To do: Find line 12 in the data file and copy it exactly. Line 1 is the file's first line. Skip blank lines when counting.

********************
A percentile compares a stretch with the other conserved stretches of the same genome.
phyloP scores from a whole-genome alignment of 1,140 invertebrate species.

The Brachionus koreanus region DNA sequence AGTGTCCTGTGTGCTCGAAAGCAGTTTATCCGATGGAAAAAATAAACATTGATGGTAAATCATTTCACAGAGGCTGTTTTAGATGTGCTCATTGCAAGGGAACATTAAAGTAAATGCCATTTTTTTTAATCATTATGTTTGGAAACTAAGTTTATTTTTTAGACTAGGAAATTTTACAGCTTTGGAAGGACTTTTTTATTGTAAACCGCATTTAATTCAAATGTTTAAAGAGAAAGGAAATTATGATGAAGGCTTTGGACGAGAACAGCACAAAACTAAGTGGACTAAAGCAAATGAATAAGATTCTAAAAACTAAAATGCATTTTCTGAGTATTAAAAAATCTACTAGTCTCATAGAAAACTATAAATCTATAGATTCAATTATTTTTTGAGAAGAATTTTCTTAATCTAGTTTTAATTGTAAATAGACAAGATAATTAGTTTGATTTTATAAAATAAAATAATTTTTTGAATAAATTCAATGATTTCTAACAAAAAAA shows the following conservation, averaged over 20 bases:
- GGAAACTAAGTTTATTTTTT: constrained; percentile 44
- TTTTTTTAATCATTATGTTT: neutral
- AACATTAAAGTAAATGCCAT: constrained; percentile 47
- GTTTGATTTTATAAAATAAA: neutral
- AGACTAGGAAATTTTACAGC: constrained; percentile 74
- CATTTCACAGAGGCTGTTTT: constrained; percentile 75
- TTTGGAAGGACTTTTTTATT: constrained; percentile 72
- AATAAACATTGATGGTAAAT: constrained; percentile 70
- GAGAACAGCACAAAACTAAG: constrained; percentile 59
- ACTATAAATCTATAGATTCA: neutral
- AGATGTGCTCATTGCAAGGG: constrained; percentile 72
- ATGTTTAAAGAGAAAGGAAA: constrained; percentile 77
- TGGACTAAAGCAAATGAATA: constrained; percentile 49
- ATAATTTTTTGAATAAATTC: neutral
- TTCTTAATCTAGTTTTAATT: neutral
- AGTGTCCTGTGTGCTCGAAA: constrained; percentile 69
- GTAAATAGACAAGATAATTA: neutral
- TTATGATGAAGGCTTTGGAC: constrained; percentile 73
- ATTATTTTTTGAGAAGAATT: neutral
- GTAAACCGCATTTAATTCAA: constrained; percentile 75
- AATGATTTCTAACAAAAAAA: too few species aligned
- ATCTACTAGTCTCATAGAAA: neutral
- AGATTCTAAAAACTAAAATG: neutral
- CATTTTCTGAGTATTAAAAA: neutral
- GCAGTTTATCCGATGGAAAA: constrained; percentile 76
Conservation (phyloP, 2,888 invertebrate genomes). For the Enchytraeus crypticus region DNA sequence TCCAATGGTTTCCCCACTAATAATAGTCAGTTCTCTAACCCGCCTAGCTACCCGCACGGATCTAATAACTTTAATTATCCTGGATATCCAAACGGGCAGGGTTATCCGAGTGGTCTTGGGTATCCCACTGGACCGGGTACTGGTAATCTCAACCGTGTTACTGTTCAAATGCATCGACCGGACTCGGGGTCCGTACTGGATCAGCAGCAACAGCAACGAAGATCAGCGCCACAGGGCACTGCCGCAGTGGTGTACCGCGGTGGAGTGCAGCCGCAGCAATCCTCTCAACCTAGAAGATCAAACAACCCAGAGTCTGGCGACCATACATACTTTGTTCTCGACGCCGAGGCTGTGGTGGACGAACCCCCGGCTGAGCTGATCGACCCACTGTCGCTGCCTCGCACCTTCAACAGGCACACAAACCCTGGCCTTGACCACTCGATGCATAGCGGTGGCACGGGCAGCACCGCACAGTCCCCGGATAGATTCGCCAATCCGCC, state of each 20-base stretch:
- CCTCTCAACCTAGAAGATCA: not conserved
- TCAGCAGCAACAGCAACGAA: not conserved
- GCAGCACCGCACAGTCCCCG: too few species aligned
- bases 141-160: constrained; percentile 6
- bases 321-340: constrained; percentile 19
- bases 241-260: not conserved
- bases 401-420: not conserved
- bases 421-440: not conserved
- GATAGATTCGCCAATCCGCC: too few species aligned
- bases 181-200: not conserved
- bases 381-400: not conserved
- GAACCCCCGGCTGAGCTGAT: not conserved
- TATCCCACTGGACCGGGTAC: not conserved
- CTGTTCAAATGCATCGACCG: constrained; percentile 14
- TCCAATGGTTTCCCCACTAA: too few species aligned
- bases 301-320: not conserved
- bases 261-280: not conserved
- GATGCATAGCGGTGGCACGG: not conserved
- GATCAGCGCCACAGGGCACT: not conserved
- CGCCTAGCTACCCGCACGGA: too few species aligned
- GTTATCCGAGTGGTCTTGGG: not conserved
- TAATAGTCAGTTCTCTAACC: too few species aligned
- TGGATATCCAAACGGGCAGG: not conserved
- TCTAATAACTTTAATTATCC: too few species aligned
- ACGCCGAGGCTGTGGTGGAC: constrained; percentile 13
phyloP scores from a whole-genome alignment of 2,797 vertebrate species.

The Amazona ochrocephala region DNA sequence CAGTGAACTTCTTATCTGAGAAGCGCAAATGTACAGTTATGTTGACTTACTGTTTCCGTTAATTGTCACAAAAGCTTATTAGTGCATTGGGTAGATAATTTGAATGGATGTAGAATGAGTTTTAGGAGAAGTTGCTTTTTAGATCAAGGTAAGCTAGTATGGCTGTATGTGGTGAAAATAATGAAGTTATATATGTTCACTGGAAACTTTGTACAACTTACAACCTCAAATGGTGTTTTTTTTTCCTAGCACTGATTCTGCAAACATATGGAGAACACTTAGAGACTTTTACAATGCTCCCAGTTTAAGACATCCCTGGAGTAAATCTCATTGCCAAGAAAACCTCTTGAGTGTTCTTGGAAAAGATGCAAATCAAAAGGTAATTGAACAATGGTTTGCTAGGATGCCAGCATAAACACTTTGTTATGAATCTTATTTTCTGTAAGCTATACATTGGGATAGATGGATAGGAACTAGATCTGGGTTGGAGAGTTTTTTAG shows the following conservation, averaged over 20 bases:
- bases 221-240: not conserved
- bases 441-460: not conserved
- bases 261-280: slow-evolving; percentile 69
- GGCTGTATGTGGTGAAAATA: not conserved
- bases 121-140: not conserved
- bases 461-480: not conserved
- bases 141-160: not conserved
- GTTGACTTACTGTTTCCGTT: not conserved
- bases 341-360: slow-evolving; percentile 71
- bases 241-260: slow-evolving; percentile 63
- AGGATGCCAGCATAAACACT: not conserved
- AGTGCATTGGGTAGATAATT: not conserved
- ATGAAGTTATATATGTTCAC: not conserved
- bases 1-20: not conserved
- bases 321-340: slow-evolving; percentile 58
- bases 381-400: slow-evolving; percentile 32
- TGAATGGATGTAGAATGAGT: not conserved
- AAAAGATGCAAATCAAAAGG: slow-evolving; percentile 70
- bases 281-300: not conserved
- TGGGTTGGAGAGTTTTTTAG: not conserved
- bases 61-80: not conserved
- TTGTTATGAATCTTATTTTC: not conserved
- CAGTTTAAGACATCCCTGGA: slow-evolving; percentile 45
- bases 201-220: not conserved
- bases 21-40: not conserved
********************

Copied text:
- GAGAACAGCACAAAACTAAG: constrained; percentile 59